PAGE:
×

‘The Outsiders’ was a stepping stone for its cast

PHOTO PROVIDED Ponyboy Curtis (C. Thomas Howell) and Johnny Cade (Ralph Macchio) in a scene from the movie “The Outsiders.”

When I was in the 7th or 8th grade I, along with the rest of my English class, were forced to read the book “The Outsiders” by S.E. Hinton. Now, I enjoy reading but I don’t like being told to read something, so I hated the experience.

What made it somewhat bearable was watching the movie adaptation after we finished the book. I decided to rewatch it for the first time in almost a decade to see if it was as ok of a movie as I remembered.

Aside from some interesting directorial choices I would say overall the film is still pretty watchable.

“The Outsiders” came out in 1983 with a host of actors that would go on to become well known names. From research I’ve learned a lot of them made up a popular group called the “Brat Pack.” I’m sure I could ask my Mom all about these actors having grown up in the 1980s (and maybe she will after reading this… hi Mom!).

Let’s get back on topic. The movie stars major names such as Patrick Swayze, Rob Lowe, Tom Cruise, Emilio Estevez, Ralph Macchio and C. Thomas Howell.

The film takes place in the late 1960s in Tulsa, Oklahoma where the town is divided into the north and south sides. In the north there’s the “Socials” a group of high end teenagers who are well off. And then there’s the subject of this film, the “Greasers” who live on the south side of the tracks in low income neighborhoods.

Ponyboy Curtis (Howell) is a 14-year-old kid living with his brother Sodapop (Lowe) and Darrel (Swayze) after their parents died in a car accident.

Ponyboy is seen as a bit more soft spoken than the other Greasers such as Two-Bit Matthews (Estevez), Steve Randle (Cruise) and Dallas Winston (Matt Dillon).

One night Ponyboy, Dallas and Johnny (Macchio) go to the drive-in movie where they meet Cherry Valance (Diane Lane) and Marica (Michelle Meyrink) who have ditched their drunk boyfriends — Socials Bob Sheldon (Leif Garrett) and Randy Anderson (Darren Dalton).

Ponyboy and Johnny defend the girls from Dallas who makes suggestive remarks and gets into Cherry’s personal space much to her dismay.

The boys are walking the two girls home when their boyfriends approach them ready to fight the Greasers. Cherry manages to placate Bob and Randy by agreeing to go with them.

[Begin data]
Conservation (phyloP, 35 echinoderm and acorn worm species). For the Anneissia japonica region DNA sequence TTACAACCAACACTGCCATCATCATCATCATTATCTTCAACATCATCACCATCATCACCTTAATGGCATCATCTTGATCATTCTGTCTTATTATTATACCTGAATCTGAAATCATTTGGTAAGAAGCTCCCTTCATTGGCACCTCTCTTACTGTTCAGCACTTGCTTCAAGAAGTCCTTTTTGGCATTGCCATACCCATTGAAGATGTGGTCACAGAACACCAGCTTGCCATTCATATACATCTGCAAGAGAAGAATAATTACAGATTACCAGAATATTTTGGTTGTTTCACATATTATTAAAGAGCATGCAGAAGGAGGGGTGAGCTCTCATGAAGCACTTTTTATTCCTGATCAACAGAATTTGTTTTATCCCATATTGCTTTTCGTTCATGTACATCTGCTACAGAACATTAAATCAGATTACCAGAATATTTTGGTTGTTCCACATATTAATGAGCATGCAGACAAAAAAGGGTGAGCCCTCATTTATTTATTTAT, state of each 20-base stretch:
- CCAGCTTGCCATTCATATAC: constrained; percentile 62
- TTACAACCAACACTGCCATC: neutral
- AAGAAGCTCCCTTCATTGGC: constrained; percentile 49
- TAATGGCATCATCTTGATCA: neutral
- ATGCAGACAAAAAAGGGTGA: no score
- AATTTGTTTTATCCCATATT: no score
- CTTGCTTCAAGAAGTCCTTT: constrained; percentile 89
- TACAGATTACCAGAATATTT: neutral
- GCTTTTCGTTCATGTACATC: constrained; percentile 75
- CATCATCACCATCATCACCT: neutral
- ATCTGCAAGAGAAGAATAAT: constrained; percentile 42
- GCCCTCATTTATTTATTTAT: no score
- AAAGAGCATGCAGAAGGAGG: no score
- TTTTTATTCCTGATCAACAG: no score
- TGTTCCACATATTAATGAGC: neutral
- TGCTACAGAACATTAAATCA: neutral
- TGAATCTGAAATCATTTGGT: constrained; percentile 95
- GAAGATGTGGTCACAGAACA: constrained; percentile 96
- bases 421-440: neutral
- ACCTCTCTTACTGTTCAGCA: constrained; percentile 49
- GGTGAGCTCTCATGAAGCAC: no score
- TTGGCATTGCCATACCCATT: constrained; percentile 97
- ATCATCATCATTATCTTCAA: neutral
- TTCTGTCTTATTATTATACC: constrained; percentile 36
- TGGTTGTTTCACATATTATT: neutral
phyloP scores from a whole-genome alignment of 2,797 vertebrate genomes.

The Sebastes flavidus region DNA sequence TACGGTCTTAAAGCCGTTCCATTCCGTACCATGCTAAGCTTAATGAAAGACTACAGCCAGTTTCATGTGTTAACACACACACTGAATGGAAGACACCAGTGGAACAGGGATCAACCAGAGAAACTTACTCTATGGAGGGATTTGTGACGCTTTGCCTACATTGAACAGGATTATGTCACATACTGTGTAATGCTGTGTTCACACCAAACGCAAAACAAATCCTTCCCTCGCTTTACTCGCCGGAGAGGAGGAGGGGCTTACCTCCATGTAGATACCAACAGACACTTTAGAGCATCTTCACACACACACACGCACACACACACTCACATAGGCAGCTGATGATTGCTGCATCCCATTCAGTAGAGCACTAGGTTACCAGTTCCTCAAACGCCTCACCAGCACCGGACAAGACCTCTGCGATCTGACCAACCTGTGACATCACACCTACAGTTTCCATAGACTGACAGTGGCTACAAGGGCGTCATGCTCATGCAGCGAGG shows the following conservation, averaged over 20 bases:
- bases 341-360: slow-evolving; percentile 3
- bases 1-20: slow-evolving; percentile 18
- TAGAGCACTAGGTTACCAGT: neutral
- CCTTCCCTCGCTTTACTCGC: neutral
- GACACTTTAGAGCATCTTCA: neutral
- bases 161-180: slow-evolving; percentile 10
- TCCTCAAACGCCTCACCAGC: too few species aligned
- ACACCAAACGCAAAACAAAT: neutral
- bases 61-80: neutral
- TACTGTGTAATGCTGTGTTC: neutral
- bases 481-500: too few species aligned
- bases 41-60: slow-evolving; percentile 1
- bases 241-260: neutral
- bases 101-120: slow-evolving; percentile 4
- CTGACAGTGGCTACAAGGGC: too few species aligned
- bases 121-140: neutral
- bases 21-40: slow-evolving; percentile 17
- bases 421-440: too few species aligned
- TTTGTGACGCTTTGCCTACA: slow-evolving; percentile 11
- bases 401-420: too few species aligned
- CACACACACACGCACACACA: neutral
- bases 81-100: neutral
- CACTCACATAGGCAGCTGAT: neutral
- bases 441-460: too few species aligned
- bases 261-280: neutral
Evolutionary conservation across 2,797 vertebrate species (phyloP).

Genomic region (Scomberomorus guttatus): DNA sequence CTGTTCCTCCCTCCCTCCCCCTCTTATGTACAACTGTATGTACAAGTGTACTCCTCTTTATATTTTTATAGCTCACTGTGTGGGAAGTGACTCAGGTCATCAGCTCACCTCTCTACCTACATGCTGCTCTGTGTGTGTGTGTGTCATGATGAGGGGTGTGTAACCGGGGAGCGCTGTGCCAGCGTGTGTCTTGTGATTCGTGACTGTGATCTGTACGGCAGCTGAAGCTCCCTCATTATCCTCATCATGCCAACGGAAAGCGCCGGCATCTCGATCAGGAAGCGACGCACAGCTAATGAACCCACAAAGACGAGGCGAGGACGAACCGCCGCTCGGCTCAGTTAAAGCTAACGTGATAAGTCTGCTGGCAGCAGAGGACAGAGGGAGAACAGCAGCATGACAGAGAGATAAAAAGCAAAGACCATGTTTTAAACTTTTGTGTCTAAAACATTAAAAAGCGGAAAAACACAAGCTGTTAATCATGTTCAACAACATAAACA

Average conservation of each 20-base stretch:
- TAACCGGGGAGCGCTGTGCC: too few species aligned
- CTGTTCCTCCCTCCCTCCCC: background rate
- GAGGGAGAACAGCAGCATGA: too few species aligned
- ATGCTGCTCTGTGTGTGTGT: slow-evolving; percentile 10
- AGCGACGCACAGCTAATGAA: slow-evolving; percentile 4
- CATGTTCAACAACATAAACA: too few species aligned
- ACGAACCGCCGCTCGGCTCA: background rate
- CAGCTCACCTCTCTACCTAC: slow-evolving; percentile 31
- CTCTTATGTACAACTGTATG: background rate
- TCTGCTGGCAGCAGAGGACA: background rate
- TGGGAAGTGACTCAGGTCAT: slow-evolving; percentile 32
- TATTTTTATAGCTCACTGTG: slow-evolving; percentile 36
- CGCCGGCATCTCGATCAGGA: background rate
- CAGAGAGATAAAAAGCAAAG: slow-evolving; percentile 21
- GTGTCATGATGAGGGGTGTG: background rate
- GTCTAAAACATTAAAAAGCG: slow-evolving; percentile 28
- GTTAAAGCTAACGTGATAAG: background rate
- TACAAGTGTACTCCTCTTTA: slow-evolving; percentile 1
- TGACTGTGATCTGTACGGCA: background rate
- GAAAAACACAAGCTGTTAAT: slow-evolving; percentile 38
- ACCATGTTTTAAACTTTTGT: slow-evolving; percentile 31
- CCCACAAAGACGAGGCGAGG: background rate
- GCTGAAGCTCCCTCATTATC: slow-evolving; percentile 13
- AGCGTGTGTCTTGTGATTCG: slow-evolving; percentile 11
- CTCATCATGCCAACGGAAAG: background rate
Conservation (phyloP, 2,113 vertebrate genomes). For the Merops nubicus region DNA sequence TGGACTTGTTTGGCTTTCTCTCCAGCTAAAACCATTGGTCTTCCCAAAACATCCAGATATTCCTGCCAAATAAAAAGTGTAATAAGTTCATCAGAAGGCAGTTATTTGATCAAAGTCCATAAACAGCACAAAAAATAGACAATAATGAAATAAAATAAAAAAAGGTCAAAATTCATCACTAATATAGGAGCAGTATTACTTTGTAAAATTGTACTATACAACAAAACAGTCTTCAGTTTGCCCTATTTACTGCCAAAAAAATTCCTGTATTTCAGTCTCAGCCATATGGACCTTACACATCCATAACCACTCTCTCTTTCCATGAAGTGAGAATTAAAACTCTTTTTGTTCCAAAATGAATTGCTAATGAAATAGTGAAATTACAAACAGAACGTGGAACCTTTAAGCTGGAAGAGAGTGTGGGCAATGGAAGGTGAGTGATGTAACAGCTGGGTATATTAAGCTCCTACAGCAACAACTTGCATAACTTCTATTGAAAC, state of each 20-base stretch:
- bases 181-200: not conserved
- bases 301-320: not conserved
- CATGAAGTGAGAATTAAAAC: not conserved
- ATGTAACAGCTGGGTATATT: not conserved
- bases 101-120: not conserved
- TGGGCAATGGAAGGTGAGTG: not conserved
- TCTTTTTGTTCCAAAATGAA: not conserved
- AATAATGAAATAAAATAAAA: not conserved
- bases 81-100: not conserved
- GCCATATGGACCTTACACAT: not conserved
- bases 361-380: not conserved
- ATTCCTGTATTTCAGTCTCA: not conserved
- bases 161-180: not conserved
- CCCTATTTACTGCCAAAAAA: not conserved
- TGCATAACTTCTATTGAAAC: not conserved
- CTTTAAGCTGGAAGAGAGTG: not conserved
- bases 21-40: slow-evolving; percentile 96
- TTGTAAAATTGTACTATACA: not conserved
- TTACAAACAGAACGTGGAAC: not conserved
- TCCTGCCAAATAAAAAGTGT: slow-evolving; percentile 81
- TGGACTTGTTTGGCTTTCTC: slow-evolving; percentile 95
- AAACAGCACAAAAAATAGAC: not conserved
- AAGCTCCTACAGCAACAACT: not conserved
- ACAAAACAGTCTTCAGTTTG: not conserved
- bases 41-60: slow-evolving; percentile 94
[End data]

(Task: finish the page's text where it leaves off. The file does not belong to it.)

Of course the two “Socs” won’t forget about the boys daring to go near their girls. This moment is what sparks the main storyline of the film, one I won’t give away in the off chance you haven’t seen it.

“The Outsiders” has a great ensemble cast that work well together I think. You’ve got Macchio who many believed gave a moving performance as Johnny, a boy who wishes he could run away from his abusive home and a world where things are so divided.

It’s not surprising Macchio does so well given that he goes on to give memorable performances in “The Karate Kid” franchise starting in 1984.

There’s also Dillon who was more than likely a heartthrob back in the day playing the bad boy who acted as Ponyboy and Johnny’s somewhat reluctant guardian throughout the movie.

Howell also did a great job playing the soft spoken Ponyboy who loves to read books and poetry and is just trying to handle the cards life dealt him.

Overall I think the movie does a good job of showing the class issues that still exist even today on a less diverse playing field. Granted, it’s definitely a lot more over dramatic given the fact that the two “gangs” meet up and fight each other in an all out brawl. (Seriously where are the police or some of their parents?) But the 80s were another era I suppose, one that I never lived in so I wouldn’t know how things worked back then.

“The Outsiders” can be rented from Vudu, Amazon Prime, YouTube, iTunes and Google Play and is available on HBO Max with a subscription.

So if you want to be thrown back into your middle school English class like me go ahead and watch this classic film. Maybe even read the book after… I’m considering it.

——–

Laura Jameson is a staff reporter for The Express.

NEWSLETTER

Today's breaking news and more in your inbox

I'm interested in (please check all that apply)
   

COMMENTS

Starting at $4.39/week.

Subscribe Today